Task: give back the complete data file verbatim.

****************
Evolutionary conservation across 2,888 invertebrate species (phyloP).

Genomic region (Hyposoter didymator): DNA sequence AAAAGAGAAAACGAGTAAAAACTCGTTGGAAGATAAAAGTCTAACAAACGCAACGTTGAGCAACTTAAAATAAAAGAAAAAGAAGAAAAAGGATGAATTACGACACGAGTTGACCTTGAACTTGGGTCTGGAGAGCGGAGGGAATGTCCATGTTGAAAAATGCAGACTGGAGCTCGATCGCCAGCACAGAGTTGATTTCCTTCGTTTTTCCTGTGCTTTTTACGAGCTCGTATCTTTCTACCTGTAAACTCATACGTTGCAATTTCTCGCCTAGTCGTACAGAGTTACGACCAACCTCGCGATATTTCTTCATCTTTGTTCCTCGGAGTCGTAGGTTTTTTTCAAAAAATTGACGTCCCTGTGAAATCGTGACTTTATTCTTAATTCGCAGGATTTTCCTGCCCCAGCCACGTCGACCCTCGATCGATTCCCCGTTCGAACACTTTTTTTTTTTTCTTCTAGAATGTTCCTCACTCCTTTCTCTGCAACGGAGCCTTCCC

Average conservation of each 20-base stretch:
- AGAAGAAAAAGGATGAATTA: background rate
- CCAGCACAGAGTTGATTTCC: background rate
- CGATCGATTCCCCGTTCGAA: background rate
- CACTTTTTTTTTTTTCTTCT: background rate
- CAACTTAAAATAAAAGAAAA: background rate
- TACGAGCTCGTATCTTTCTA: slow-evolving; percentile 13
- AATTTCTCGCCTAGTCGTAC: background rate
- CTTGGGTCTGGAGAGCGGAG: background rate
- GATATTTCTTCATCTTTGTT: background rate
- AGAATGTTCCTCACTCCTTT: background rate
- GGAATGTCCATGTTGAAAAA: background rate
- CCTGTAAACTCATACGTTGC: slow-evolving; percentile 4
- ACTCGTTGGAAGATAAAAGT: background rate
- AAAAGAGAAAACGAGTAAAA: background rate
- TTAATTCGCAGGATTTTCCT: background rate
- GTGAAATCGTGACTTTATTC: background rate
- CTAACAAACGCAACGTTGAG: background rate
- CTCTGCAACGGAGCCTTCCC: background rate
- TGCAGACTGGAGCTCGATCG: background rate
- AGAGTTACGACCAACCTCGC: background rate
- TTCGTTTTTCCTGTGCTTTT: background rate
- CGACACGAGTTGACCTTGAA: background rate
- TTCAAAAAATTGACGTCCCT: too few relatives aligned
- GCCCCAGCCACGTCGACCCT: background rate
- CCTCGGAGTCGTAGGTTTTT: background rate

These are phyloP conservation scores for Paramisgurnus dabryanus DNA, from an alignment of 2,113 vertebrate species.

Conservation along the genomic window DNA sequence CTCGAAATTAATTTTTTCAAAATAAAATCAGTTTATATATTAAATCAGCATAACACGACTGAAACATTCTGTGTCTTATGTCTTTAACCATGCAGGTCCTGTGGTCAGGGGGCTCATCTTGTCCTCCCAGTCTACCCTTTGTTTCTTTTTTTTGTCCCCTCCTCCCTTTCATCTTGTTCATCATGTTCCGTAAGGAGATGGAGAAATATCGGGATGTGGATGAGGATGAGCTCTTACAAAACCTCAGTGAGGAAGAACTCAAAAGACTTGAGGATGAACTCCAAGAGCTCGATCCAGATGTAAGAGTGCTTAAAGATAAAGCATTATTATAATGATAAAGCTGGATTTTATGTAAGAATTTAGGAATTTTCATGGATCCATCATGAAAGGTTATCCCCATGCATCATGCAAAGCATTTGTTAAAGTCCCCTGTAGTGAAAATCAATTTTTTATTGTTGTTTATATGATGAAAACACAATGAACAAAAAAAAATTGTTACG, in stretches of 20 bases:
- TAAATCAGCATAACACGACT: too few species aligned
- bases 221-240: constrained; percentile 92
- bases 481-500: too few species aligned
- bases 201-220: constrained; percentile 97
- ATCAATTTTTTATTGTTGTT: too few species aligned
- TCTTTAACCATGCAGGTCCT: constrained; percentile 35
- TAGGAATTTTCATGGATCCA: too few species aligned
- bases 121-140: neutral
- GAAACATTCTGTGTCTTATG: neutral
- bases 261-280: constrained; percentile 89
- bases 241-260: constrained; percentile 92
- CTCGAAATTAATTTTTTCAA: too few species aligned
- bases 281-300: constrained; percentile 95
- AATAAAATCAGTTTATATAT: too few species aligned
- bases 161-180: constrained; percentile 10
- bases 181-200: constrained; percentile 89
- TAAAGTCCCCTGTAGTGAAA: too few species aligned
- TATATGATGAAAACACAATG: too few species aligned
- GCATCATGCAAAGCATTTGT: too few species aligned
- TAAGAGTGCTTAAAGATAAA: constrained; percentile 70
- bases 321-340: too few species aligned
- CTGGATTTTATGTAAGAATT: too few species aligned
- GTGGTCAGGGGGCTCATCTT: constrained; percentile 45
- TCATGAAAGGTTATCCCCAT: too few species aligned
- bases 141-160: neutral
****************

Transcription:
Evolutionary conservation across 2,888 invertebrate species (phyloP).

Genomic region (Hyposoter didymator): DNA sequence AAAAGAGAAAACGAGTAAAAACTCGTTGGAAGATAAAAGTCTAACAAACGCAACGTTGAGCAACTTAAAATAAAAGAAAAAGAAGAAAAAGGATGAATTACGACACGAGTTGACCTTGAACTTGGGTCTGGAGAGCGGAGGGAATGTCCATGTTGAAAAATGCAGACTGGAGCTCGATCGCCAGCACAGAGTTGATTTCCTTCGTTTTTCCTGTGCTTTTTACGAGCTCGTATCTTTCTACCTGTAAACTCATACGTTGCAATTTCTCGCCTAGTCGTACAGAGTTACGACCAACCTCGCGATATTTCTTCATCTTTGTTCCTCGGAGTCGTAGGTTTTTTTCAAAAAATTGACGTCCCTGTGAAATCGTGACTTTATTCTTAATTCGCAGGATTTTCCTGCCCCAGCCACGTCGACCCTCGATCGATTCCCCGTTCGAACACTTTTTTTTTTTTCTTCTAGAATGTTCCTCACTCCTTTCTCTGCAACGGAGCCTTCCC

Average conservation of each 20-base stretch:
- AGAAGAAAAAGGATGAATTA: background rate
- CCAGCACAGAGTTGATTTCC: background rate
- CGATCGATTCCCCGTTCGAA: background rate
- CACTTTTTTTTTTTTCTTCT: background rate
- CAACTTAAAATAAAAGAAAA: background rate
- TACGAGCTCGTATCTTTCTA: slow-evolving; percentile 13
- AATTTCTCGCCTAGTCGTAC: background rate
- CTTGGGTCTGGAGAGCGGAG: background rate
- GATATTTCTTCATCTTTGTT: background rate
- AGAATGTTCCTCACTCCTTT: background rate
- GGAATGTCCATGTTGAAAAA: background rate
- CCTGTAAACTCATACGTTGC: slow-evolving; percentile 4
- ACTCGTTGGAAGATAAAAGT: background rate
- AAAAGAGAAAACGAGTAAAA: background rate
- TTAATTCGCAGGATTTTCCT: background rate
- GTGAAATCGTGACTTTATTC: background rate
- CTAACAAACGCAACGTTGAG: background rate
- CTCTGCAACGGAGCCTTCCC: background rate
- TGCAGACTGGAGCTCGATCG: background rate
- AGAGTTACGACCAACCTCGC: background rate
- TTCGTTTTTCCTGTGCTTTT: background rate
- CGACACGAGTTGACCTTGAA: background rate
- TTCAAAAAATTGACGTCCCT: too few relatives aligned
- GCCCCAGCCACGTCGACCCT: background rate
- CCTCGGAGTCGTAGGTTTTT: background rate

These are phyloP conservation scores for Paramisgurnus dabryanus DNA, from an alignment of 2,113 vertebrate species.

Conservation along the genomic window DNA sequence CTCGAAATTAATTTTTTCAAAATAAAATCAGTTTATATATTAAATCAGCATAACACGACTGAAACATTCTGTGTCTTATGTCTTTAACCATGCAGGTCCTGTGGTCAGGGGGCTCATCTTGTCCTCCCAGTCTACCCTTTGTTTCTTTTTTTTGTCCCCTCCTCCCTTTCATCTTGTTCATCATGTTCCGTAAGGAGATGGAGAAATATCGGGATGTGGATGAGGATGAGCTCTTACAAAACCTCAGTGAGGAAGAACTCAAAAGACTTGAGGATGAACTCCAAGAGCTCGATCCAGATGTAAGAGTGCTTAAAGATAAAGCATTATTATAATGATAAAGCTGGATTTTATGTAAGAATTTAGGAATTTTCATGGATCCATCATGAAAGGTTATCCCCATGCATCATGCAAAGCATTTGTTAAAGTCCCCTGTAGTGAAAATCAATTTTTTATTGTTGTTTATATGATGAAAACACAATGAACAAAAAAAAATTGTTACG, in stretches of 20 bases:
- TAAATCAGCATAACACGACT: too few species aligned
- bases 221-240: constrained; percentile 92
- bases 481-500: too few species aligned
- bases 201-220: constrained; percentile 97
- ATCAATTTTTTATTGTTGTT: too few species aligned
- TCTTTAACCATGCAGGTCCT: constrained; percentile 35
- TAGGAATTTTCATGGATCCA: too few species aligned
- bases 121-140: neutral
- GAAACATTCTGTGTCTTATG: neutral
- bases 261-280: constrained; percentile 89
- bases 241-260: constrained; percentile 92
- CTCGAAATTAATTTTTTCAA: too few species aligned
- bases 281-300: constrained; percentile 95
- AATAAAATCAGTTTATATAT: too few species aligned
- bases 161-180: constrained; percentile 10
- bases 181-200: constrained; percentile 89
- TAAAGTCCCCTGTAGTGAAA: too few species aligned
- TATATGATGAAAACACAATG: too few species aligned
- GCATCATGCAAAGCATTTGT: too few species aligned
- TAAGAGTGCTTAAAGATAAA: constrained; percentile 70
- bases 321-340: too few species aligned
- CTGGATTTTATGTAAGAATT: too few species aligned
- GTGGTCAGGGGGCTCATCTT: constrained; percentile 45
- TCATGAAAGGTTATCCCCAT: too few species aligned
- bases 141-160: neutral